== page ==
I care deeply about educating others, and I’m grateful to my surgeon for his unbelievable skills. But, let’s be real here: he was paid good money to do his job.

I e-mailed my refusal to the surgeon’s assistant so that there would be a paper trail. Here was my response, which anyone reading my posting can use:

“After reading the Authorization for Release of Patient Photograph, I’ve decided to decline and not release any photos. It is in my best interest to not grant permission for the release of these photos.

Thank you for your interest, and I wish you the best in finding patients who are willing to participate.”

Short and simple.

And effective.


Beth L. Gainer is a professional writer and has published numerous academic and magazine articles, as well as an essay on her breast cancer experience in the anthology Voices of Breast Cancer by LaChance Publishing. She writes about a potpourri of topics, including motherhood and her Chinese adoption experience at http://currents-living-discovery.blogspot.com/, and her cat Hemi blogs at http://www.catterchatter.blogspot.com/. Beth teaches writing and literature at Robert Morris University in the Chicago area. She can be contacted at bethlgainer@gmail.com and gainercallingtheshots@gmail.com.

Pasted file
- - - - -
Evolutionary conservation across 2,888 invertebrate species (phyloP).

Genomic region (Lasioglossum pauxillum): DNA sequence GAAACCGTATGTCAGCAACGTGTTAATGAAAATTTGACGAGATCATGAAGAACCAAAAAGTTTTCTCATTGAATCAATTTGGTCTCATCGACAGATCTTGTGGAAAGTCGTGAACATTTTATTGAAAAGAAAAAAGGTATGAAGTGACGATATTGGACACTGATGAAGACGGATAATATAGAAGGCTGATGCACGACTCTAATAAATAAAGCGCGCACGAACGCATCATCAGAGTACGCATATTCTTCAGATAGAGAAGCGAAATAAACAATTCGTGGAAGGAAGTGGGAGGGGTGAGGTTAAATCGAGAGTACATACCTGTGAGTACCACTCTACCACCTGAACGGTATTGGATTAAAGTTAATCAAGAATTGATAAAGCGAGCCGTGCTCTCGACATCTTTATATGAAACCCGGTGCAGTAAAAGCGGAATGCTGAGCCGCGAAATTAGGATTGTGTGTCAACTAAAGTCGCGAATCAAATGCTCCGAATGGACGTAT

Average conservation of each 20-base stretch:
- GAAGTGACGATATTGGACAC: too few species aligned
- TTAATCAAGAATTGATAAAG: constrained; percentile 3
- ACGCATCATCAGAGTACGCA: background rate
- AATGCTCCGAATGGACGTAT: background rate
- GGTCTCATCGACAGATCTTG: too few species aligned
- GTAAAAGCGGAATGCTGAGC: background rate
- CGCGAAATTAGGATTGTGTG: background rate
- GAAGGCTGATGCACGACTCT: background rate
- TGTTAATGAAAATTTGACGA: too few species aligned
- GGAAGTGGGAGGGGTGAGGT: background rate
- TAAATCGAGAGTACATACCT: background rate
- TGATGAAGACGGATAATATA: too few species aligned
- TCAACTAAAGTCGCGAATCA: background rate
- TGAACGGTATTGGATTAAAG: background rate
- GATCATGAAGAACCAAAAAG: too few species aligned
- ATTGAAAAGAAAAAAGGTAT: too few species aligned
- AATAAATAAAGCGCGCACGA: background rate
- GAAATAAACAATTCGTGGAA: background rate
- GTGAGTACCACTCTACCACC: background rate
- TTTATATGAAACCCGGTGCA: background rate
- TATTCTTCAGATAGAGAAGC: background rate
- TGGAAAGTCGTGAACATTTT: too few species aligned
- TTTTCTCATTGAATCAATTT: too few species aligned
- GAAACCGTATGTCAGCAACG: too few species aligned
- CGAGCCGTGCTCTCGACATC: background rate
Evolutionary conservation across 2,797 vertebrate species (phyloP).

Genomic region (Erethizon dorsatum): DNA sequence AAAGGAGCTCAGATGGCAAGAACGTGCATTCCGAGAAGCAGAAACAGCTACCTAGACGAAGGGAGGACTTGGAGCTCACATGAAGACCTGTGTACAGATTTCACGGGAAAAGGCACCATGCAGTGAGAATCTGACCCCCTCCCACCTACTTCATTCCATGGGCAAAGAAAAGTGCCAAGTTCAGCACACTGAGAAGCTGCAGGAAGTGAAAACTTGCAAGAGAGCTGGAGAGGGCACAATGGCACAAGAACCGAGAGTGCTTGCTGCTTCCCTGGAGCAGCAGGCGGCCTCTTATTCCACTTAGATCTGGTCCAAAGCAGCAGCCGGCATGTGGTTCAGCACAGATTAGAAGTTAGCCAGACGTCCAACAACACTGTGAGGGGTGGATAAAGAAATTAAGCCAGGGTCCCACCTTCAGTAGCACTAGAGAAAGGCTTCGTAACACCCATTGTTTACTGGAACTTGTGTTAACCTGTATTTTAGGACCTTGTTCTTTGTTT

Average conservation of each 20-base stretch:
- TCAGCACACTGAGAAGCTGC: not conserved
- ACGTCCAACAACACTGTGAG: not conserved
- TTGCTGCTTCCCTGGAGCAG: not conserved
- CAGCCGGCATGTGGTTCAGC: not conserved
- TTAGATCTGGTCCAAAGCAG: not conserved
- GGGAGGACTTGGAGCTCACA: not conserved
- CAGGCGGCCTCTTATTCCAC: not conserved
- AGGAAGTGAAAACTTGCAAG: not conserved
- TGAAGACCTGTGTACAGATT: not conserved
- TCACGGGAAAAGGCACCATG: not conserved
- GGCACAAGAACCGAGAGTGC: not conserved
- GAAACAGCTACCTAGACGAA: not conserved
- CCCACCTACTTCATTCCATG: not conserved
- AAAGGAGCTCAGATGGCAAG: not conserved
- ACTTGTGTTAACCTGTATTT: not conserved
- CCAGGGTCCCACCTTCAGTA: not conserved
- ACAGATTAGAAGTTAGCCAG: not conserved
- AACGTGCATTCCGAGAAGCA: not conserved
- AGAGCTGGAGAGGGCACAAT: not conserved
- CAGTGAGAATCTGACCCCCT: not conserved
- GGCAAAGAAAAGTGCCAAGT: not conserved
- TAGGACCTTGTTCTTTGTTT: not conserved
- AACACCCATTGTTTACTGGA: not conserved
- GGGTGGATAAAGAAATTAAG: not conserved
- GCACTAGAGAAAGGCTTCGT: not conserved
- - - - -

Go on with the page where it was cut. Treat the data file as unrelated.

Photobucket

This blog posting is an excerpt from my book in progress, Calling the Shots: Coaching Yourself Through the Medical System. Stay in loop for when it comes out. Subscribe to the blog in upper righthand corner.

Ari-licious

Posted on: August 5th, 2009 by
6

Photobucket
PhotobucketI’ve been back in the US with my daughter Ari for almost a week now, and her sleep schedule needs fine-tuning. She is very attached to me, which is great, considering that she hated me for the first four days of our togetherness.